Although pre-delegation is currently slotted to occur IE pass results and contract signings, ICANN CEO Fadi Chehade may allow pre-delegation testing to occur while ICANN continues to move through IEs, in order to speed the process of delegation. The suggestion to do so was made at the Beijing ICANN summit earlier this month, by Donuts co-founder Jon Nevett, who felt the actual process should better reflect the timeline ICANN seems to be already following.

The Three Phases of Pre-Delegation:

DNS Infrastructure Testing and Prerequisites: DNS, or the Domain Name System, which is often described as the “phone book for the Internet,” provides a naming system that translates user-friendly domain names into numerical IP addresses. The DNS infrastructure testing done for the pre-delegation phase of application is meant to ensure that applicants have the capability to run DNS functions properly.

Registry System Testing and Prerequisites: During the registry system testing, applicants submit data proving they can handle the duties of a registry – including registering a large volume of new TLDs, providing WhoIs data on each registered domain, and handling the technical and operational function capacity of a registry.

Requirement to Provide for Continuity of Basic Registry Operations: For this final test, ICANN requires a financial annualized plan put in place to provide basic registry functions “in case of registry failure.” The financial plan is meant to act as a back-up plan in case the applicant does not succeed in providing a fully operating registry and needs to scale-back to bare-bones operational capabilities until a solution can be reached. It’s a step meant to protect those who own domains within the registry.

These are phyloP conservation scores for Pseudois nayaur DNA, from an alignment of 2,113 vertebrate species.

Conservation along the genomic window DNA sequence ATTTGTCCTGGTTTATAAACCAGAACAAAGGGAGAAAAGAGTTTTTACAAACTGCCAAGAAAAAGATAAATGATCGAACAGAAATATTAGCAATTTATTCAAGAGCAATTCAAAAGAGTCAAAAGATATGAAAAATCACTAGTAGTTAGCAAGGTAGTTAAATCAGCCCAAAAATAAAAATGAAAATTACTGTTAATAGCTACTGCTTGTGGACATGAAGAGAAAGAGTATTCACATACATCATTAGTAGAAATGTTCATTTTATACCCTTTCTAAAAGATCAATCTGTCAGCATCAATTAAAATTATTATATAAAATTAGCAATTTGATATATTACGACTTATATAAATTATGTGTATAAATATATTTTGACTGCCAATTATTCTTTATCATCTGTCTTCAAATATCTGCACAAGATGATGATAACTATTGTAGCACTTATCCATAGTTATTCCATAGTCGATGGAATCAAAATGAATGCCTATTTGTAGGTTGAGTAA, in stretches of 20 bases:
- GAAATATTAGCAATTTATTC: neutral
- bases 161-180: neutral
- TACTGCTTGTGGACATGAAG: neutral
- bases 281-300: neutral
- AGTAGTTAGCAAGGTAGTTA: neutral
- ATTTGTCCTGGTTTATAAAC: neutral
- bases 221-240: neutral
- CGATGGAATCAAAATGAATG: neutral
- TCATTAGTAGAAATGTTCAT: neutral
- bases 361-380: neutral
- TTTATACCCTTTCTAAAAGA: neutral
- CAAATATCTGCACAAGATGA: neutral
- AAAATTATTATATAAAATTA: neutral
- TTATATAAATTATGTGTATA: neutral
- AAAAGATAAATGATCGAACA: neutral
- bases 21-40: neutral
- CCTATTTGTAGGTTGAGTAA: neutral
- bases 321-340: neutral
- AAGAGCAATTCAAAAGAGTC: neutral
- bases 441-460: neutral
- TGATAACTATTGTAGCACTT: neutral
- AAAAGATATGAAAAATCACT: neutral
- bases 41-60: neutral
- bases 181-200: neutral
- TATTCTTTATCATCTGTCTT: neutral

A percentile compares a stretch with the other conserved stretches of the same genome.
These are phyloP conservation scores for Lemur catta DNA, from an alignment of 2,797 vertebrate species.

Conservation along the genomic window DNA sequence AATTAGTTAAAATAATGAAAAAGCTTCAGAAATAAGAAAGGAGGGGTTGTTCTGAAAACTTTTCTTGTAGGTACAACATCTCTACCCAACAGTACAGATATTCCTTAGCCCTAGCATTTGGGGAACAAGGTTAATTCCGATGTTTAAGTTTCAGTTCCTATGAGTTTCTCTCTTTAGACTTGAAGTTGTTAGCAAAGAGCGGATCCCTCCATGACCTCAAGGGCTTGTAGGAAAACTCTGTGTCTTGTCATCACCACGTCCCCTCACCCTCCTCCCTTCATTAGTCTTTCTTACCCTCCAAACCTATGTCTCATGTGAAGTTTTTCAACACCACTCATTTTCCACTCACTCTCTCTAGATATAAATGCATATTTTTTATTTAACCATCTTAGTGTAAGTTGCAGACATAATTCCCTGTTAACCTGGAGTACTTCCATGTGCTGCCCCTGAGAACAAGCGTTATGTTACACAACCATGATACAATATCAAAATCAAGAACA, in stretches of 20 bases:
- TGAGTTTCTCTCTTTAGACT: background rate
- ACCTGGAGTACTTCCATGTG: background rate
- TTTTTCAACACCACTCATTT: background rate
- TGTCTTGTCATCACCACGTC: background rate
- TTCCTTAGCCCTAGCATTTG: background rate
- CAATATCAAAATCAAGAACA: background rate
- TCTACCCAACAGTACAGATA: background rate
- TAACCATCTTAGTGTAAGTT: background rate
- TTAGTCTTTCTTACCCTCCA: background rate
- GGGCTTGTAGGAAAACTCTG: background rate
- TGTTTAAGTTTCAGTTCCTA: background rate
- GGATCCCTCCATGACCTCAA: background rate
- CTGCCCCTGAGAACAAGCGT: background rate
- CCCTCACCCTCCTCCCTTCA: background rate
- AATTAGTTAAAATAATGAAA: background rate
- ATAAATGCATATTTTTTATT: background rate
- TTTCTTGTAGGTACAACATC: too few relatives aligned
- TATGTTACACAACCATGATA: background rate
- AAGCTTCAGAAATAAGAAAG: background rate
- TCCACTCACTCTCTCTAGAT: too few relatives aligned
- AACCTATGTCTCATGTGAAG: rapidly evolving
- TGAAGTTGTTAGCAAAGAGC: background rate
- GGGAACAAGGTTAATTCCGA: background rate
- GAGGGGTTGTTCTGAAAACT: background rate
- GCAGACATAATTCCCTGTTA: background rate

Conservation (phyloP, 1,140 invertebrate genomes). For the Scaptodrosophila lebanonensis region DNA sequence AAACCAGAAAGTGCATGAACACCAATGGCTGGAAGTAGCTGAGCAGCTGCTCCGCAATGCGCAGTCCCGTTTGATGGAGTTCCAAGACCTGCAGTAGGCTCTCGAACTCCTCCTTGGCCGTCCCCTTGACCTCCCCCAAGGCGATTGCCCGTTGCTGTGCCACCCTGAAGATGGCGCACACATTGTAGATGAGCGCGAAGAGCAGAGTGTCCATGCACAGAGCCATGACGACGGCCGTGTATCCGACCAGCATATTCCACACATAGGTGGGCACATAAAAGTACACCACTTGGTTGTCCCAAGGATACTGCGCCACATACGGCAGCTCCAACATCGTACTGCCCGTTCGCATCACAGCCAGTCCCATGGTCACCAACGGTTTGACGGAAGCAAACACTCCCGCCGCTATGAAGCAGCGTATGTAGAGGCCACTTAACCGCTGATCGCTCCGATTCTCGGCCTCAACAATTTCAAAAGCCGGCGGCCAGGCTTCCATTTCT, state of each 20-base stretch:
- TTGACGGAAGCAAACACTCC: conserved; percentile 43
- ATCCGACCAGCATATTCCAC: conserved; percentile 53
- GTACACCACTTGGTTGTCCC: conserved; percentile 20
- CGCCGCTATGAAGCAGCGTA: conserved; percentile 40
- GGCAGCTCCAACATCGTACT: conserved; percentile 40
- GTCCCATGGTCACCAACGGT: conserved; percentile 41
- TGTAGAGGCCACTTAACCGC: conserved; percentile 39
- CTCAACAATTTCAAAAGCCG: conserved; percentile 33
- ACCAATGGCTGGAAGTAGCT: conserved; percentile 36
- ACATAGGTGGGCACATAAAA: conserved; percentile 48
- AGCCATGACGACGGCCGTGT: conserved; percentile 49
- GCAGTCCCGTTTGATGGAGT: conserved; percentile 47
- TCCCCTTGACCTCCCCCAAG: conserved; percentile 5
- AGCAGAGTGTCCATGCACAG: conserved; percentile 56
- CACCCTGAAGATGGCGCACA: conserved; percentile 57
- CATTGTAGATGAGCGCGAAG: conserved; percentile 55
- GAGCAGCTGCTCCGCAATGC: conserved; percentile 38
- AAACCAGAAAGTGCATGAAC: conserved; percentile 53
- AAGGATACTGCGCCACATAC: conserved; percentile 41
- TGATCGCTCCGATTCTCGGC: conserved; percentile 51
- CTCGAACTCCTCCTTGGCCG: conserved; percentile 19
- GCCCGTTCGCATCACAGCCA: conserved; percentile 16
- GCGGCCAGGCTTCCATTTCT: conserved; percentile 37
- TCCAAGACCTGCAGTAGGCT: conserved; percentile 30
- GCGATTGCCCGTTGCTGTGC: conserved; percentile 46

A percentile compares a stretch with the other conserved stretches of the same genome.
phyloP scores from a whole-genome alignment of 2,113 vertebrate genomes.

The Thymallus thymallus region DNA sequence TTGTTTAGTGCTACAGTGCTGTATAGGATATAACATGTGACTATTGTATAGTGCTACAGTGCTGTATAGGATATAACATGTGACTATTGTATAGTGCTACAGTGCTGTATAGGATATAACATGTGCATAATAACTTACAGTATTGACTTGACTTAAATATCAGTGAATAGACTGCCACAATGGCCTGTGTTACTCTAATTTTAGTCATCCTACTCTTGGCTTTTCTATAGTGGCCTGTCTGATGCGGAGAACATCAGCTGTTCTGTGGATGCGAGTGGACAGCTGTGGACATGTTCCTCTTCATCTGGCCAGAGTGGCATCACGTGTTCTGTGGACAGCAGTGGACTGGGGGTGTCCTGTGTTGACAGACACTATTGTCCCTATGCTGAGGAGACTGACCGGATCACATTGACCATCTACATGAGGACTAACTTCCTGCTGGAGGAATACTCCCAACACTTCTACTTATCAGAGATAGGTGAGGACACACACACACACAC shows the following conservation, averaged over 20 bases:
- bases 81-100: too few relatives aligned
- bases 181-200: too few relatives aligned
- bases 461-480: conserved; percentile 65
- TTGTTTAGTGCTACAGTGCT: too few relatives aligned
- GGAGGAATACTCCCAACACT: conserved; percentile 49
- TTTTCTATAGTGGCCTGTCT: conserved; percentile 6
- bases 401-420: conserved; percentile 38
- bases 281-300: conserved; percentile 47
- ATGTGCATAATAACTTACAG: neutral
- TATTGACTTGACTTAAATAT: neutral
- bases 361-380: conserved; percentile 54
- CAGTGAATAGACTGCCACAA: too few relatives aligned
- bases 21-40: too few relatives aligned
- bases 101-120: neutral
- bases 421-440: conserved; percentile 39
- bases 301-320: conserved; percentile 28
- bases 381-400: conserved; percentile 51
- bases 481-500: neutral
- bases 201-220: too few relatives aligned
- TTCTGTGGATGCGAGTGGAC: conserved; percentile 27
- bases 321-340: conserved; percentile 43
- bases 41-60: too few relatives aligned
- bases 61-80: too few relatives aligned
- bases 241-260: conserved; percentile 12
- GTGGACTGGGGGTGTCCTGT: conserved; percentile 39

The ICANN guidebook goes into more detail about the specific tests of pre-delegation (we lovingly left those details out, but you can download the guidebook off the ICANN website). Most tests are run by the applicants, who then provide data to ICANN, but ICANN runs its own tests, when needed. At the end of pre-delegation, applicants may enter into an agreement with ICANN, after which they may launch their new TLDs.

So how long will it take new gTLD that are passing through Initial Evaluation to launch? 

The pace of pre-delegation depends on the readiness of the applicant – if the applicant has all their systems in place, and has made the functionality of their systems clear in application, the pre-delegation phase is merely a formality. For those who need to tweak their proposed systems, or who need to provide more security, the pre-delegation phase may extend longer.

If pre-delegation is allowed to start immediately, before signed contracts, then launches will occur at a faster rate than if applicants are required to wait for IE results before pre-delegation testing, and then will have to wait for testing before delegation.

Keep an eye on your favorite nTLDs, as they move through the application process, by using our nTLD watcher. And keep checking back here. We’ll have up-to-date information on the nTLD application process throughout each phase.